Hairstyles For African American Women

Hairstyles For African American Women

There are a variety of hairstyles for African American women that are available to you. Whether you are going through the Big Chop or just trying to grow out your hair, there are different styles that you can try. These include TWA, Crown braids, Micro braids, and even mini buns.


The Teeny Weeny Afro (TWA) is a short afro hairstyle that makes a bold statement. This style allows you to embrace your natural curl pattern, which can be defined with gel or hair oil. A straight afro also requires very little styling time, minimizing shrinkage and letting your true hair length shine through.

To create this TWA hairstyle, start by washing your hair and applying hair gel or cream. Then, using your fingers, comb your hair in a c-shaped pattern. Afterward, use your fingers to hold the hair in place. You can also add bantu knots or two-strand twists to your TWA hairstyles.

Crown braids

Crown braids are an elegant hairstyle with the ability to dress up or down. The braided crown style is often worn at weddings and proms, but it is also appropriate for everyday wear. The style is simple to create and is very versatile. You can wear it in multiple ways and can experiment with different braiding techniques to find the one that best suits your look.

This hairstyle is typically done on a tight, thick part of the scalp, leaving the rest textured and loose. It’s a variation of the popular space bun, and you can add ethnic beads for an authentic look.

Micro braids

Micro braids are a fun way to give your hair a unique style. You can wear them loose or with multiple colors. They can be super bright, or as pastel as you wish. You can also go with a ombre look for a cool look. This hairstyle is versatile and can be worn for any occasion.

Micro braids are popular among Senegalese women and are made by twisting hair strands together like a rope. The braids usually last for 8 to 16 weeks. They are an elegant option for parties and soirees.

Mini buns

The term “Mini buns” has sparked controversy. While many have attributed the hairstyle to African Americans, some point out that mini buns are Bantu knots. A few people have called the style offensive and called it a poor appropriation. While it’s not entirely clear what the problem is, there are some things you can try to make it more respectful.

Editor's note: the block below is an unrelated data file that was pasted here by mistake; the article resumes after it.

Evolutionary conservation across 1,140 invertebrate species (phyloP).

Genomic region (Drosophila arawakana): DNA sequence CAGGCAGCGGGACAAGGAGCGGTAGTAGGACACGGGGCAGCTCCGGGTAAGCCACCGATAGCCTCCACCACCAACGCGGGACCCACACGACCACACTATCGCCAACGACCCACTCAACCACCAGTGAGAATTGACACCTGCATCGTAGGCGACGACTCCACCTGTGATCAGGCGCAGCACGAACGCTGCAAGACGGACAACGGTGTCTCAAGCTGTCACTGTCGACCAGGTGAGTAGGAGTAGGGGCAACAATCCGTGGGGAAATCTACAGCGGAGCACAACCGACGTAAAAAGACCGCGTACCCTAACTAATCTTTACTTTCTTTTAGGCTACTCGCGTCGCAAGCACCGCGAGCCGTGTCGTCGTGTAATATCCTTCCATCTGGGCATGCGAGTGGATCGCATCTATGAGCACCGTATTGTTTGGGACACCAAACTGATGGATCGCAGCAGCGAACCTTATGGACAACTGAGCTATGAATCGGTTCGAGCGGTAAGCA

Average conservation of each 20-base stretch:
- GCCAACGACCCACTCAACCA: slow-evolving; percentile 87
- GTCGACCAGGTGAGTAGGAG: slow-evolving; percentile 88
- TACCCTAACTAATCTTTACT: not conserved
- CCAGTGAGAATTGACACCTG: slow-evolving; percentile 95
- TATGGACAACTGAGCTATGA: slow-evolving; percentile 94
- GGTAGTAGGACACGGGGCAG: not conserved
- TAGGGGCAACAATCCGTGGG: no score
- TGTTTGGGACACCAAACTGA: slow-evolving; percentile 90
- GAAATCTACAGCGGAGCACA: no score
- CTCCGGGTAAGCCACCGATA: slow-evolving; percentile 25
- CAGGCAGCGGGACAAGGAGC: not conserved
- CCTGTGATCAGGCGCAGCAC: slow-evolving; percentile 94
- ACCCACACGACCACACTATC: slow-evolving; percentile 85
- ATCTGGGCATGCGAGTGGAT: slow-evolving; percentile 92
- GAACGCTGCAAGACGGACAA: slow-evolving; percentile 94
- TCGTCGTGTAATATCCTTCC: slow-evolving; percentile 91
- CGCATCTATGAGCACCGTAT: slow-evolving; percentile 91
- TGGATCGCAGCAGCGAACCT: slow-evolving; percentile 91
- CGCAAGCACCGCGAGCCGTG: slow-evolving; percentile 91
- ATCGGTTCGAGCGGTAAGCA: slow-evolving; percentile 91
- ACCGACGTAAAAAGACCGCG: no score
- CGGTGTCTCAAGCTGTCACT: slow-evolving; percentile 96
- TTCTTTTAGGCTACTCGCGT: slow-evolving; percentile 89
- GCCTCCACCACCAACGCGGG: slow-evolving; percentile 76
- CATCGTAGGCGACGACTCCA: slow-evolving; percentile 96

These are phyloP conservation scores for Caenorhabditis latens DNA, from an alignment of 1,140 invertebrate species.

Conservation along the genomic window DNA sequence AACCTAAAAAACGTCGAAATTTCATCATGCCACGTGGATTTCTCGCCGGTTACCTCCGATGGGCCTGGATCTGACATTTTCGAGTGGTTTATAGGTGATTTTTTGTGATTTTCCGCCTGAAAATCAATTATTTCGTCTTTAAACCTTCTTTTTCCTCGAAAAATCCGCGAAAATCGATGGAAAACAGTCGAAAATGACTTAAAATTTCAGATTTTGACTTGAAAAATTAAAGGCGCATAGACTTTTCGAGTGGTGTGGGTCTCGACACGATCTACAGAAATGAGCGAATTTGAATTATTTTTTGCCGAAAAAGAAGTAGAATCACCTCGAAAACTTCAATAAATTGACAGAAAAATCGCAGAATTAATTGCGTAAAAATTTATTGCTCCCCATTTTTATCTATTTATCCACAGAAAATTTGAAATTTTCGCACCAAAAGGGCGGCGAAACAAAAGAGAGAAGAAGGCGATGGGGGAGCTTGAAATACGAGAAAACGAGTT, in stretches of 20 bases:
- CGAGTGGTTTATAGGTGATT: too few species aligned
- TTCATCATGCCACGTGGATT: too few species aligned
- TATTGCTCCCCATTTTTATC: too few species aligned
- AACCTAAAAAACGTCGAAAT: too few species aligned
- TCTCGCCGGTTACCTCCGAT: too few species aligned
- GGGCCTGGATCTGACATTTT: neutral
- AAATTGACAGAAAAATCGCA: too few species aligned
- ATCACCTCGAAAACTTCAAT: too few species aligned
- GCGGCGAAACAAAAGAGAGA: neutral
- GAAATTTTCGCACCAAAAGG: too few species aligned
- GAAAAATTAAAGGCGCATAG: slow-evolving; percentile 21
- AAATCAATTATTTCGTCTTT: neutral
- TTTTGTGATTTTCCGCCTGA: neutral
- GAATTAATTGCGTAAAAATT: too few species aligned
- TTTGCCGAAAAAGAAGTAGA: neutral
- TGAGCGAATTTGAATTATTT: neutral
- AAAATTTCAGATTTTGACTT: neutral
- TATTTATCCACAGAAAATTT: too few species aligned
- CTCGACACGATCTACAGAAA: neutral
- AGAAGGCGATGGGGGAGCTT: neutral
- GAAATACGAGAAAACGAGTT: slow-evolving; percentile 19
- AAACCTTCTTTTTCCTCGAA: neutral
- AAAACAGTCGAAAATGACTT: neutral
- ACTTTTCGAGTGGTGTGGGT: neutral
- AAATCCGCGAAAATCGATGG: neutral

A mini bun is a great option if you have short hair and aren’t sure how to style it. It’s easy to create, and won’t get as much attention as a big bun. Typically, the hairstyle consists of two to three small buns evenly spaced around the head. You can vary the size and add a hair band to the top to elevate the look.

Bans on black hairstyles

Bans on black hairstyles are a regressive movement that continues to target African American youth. Many Black students are punished in school for sporting natural hair. Moreover, black students are three to six times more likely to be suspended or expelled from school than white students. These sanctions are especially reprehensible given that the disciplinary policies have nothing to do with holistic education.

The bans on black hairstyles are also a result of racial stereotypes about black hair. However, these stereotypes are not based on scientific research and there is no consensus in the federal courts on whether such racial stereotypes are protected by Title VII. Under Title VII, employers are prohibited from discriminating based on race, sex, or religion. Hence, it is wrong for companies to ban natural hairstyles.

Marcus Garvey’s hairstyle

Afro-textured hair was one of the many trends that emerged during the 1960s. The hairstyle was not limited to Marcus Garvey, however. Afro-textured hair has many cultural and historical connections. It was worn by the pharaohs of Egypt, and images of them have appeared in artwork and on tomb carvings. There have also been many cases of mummified bodies discovered with locs still intact. In the Old Testament, the prophet Samson is reported to have lost his strength due to having his locs removed. Maasai warriors also spent countless hours perfecting their locs.

Marcus Garvey’s hairstyle was not as prominent as it is today. He was born in the Dominican Republic and lived in Harlem, New York City. While he was active in the civil rights movement, he had a short, stubby mustache and a short, square haircut. His hairstyle was a reflection of his unique character.